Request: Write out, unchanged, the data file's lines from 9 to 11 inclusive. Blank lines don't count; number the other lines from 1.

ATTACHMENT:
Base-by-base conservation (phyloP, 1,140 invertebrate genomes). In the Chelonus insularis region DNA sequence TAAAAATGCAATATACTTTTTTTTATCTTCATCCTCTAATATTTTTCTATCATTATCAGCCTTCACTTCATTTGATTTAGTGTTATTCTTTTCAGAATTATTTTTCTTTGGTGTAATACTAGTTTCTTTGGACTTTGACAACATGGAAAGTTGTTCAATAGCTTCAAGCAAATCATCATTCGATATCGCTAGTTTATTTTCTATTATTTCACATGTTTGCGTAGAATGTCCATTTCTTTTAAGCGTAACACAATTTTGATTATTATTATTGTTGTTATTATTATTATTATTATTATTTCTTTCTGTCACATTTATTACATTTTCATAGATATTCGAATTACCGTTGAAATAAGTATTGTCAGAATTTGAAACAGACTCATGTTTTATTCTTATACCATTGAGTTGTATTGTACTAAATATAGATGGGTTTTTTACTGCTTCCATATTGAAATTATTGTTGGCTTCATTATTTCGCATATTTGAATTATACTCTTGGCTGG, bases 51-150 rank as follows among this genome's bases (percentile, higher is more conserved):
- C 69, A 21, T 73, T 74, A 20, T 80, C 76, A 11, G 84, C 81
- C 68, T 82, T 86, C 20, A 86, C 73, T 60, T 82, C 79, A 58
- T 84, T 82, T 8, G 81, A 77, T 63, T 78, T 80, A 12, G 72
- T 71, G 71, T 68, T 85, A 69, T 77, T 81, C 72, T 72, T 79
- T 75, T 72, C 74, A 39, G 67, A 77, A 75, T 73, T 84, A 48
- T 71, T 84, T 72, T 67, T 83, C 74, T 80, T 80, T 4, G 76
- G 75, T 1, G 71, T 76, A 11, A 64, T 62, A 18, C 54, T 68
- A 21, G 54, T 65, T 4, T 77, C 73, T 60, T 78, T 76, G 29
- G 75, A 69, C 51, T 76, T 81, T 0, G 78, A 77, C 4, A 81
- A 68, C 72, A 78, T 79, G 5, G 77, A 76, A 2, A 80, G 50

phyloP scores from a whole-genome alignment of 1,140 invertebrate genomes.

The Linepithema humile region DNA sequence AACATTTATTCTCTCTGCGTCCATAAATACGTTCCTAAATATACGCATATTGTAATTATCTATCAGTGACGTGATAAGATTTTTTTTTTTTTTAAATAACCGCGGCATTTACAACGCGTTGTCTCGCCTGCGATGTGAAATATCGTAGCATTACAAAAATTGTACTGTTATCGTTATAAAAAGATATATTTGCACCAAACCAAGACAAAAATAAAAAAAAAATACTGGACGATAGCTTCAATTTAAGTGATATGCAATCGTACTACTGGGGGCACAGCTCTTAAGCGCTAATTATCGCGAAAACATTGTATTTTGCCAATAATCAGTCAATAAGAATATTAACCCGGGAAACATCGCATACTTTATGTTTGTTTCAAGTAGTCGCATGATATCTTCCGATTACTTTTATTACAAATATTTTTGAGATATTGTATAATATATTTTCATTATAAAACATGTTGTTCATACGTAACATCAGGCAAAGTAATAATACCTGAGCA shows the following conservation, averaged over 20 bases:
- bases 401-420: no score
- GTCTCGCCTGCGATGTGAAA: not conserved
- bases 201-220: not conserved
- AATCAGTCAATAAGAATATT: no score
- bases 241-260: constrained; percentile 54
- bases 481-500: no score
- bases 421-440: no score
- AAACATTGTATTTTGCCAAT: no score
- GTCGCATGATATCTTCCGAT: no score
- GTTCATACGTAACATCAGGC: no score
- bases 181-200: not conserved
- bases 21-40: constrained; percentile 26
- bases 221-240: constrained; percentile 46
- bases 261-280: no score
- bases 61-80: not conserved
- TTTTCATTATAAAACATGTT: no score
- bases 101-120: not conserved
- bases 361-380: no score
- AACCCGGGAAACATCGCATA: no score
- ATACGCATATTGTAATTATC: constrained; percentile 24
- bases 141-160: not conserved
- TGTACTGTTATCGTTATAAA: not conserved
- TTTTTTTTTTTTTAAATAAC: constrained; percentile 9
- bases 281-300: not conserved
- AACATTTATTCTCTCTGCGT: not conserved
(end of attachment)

- A 21, G 54, T 65, T 4, T 77, C 73, T 60, T 78, T 76, G 29
- G 75, A 69, C 51, T 76, T 81, T 0, G 78, A 77, C 4, A 81
- A 68, C 72, A 78, T 79, G 5, G 77, A 76, A 2, A 80, G 50